Increasing poverty? Inequality? Class system? Could this really be France? Supply the bourgeoisie with examples. And your, "well-tested social practices" must mean the increasing control of the economy through higher taxes and government-sponsored syndicalism while welfare grows nearly as fast as unemployment and infrastructure dies.
Marxism? What else. We've seen it all before in many countries this century - in every case failed or failing.

The EU rejection was a rejection of the ideas behind part of the Communist Manifesto (sec 2):
"In proportion as the antagonism between classes within the nation vanishes, the hostility of one nation to another will come to an end."

Those rigid class systems ruin everything, don't they?
Bill Heuisler


Omar Granados - 6/13/2005

Wow did I create quite a debate... Umm Mr. Ramirez, what do you mean by ahem after my comments??? Your comment is rather, how can I put it, quite amusing. Ahem seems to be universal to asking questions I presume... ta ta..


Marc "Adam Moshe" Bacharach - 6/13/2005

Since there are no other military superpowers other than the United States, it is hard to say what role military expenditures has on depressing social welfare policies. However, it should be noted that the United States has had little problem in the past with both funding its military budget, even in times of war, and with increasing its social welfare policies. I have little doubt that with American ingenuity and economy, we could easily afford both sensible and modern welfare policies as well as the strongest modern military in the world.

Europe could surely do the same although, like us, they will need to examine their priorities and decide on a balance between welfare spending, taxation, and defense spending that meets their wants.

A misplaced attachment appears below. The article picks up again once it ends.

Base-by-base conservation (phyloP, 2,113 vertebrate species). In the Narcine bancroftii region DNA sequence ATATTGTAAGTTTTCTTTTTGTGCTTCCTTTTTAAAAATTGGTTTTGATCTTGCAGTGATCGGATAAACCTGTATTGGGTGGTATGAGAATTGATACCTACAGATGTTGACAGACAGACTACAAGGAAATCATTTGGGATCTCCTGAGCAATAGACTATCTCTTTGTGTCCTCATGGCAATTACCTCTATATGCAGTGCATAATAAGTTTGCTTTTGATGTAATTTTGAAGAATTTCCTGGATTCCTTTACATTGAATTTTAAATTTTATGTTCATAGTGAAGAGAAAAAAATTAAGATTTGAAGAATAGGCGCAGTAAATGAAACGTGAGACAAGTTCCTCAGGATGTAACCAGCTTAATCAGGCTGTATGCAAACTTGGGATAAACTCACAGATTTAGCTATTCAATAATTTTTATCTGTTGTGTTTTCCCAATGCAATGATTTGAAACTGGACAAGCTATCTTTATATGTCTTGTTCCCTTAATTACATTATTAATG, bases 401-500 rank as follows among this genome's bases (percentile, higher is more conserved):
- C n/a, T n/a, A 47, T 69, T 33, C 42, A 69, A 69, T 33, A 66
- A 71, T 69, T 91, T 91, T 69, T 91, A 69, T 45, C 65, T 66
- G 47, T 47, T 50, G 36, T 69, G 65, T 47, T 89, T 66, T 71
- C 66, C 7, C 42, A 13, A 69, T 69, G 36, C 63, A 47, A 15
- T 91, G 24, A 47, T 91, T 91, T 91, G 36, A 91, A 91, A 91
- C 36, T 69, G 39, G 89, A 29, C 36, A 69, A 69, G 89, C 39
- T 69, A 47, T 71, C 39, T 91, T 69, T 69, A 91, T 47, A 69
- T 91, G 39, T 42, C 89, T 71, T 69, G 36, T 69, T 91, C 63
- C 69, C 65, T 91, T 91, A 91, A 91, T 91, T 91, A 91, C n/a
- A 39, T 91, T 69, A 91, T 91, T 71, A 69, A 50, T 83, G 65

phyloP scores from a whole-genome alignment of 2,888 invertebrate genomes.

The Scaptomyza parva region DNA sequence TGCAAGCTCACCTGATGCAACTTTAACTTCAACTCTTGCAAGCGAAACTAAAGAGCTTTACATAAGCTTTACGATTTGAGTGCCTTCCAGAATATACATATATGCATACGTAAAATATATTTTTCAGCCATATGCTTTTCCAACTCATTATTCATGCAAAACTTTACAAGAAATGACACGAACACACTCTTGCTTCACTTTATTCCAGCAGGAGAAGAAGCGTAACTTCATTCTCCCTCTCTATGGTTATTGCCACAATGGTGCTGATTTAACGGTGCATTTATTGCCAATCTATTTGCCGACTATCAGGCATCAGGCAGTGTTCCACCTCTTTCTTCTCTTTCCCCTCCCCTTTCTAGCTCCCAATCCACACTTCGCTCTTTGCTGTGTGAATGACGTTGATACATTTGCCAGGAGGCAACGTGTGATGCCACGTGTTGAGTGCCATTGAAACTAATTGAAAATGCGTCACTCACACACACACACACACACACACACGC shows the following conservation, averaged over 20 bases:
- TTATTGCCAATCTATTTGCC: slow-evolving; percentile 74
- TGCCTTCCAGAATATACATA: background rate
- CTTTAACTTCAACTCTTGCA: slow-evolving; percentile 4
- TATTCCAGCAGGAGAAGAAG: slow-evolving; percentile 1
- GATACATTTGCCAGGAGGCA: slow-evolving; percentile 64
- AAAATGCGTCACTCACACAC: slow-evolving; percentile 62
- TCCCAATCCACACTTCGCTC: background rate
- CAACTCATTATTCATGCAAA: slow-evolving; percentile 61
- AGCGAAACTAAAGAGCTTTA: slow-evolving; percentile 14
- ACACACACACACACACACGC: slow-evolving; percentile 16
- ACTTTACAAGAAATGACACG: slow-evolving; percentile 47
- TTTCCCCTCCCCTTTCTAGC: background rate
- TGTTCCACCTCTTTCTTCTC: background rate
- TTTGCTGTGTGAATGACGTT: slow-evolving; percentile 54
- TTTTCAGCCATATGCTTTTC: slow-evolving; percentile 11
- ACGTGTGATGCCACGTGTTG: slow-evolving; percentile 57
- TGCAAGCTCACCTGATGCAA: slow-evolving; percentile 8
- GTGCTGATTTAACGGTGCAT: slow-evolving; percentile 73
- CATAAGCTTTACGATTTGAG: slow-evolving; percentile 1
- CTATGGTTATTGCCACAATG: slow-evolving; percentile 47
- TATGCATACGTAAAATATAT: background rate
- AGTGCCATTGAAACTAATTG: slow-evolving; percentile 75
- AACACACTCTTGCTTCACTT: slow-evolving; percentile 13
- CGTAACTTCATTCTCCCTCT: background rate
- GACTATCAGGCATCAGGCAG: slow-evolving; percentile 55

They will have to make some difficult decisions anyway, for the demographic problem that you cite.


N. Friedman - 6/13/2005

Professor,

One point noted by many commentators is that - and seemingly contrary to what you assert - standards of living have dropped precipitously in Euro countries. Such is a result of the currency itself.

The more important point, however, regarding the EU is not the idea of a united Europe but the concern that the EU mechanism is anti-democratic. You might, since it relates to your interest, investigate the history of the Euro-Arab Dialogue which spawned many other institutions in Europe.

Such EAD has run basically under the radar - a product of bureaucracy rather than democracy - yet has substantially alterred the face of Europe (as it sets norms for immigration, for government policy regarding technology transfer to the Arab regions and serves as a controller of what is taught in schools in Europe regarding the Arab regions, the history of Islam, etc.) as it is the major catalyst behind Europe's effort to create a Euro-Mediteranean community involving the Arab regions.

Whether or not a Euro-Arab conglomerate would be a good thing, the process - involving a fundamental policy question - has not even come to the public's attention much less had any of the debate that one expects from a democracy.


Edward Siegler - 6/13/2005

The elephant in the room here is the fact that Europe's population is rapidly aging at a rate that is perhaps unprecedented for any population in history. The implications of this are enormous, but let's look at just one: The generous levels of social spending prevelant in Europe today are almost guaranteed to decline. Fewer workers means less tax revenue and an older population means greatly increased pension and medical costs. This equation is a grim one, and cannot be addressed by drawing contrasts between how the evil empire, um, I mean the U.S., and Europe runs things.

One more thing: Europe will increasingly have to foot the bill for its defense as the U.S. committs ever less in this department. In the past, the U.S. military commitment has allowed Europe to use resources that would otherwise be used on defense for social spending.


Sergio Ramirez - 6/13/2005

Sorry, I meant the Omar above!


Sergio Ramirez - 6/13/2005

LeVine seems to have adopted the policy of not answering selected posters (Friedman, Appelbaum, myself). I wonder if he might at least explain how he justifies ignoring some of the fundamental questions we've asked? When provided with overwhelming evidence challenging his assertions, a historian with integrity cannot ignore them.


Mark A. LeVine (UC Irvine History Professor) - 6/13/2005

all these replies are assuming that i'm making a general argument about all of europe or even all of france. what i was discussing was how a fairly cosmopolitan set of young people understands their vote, and how this relates to a similar group of people across the mediterranean--many of whom would love to join that migration to europe and are effectively prevented from doing so (except illegally).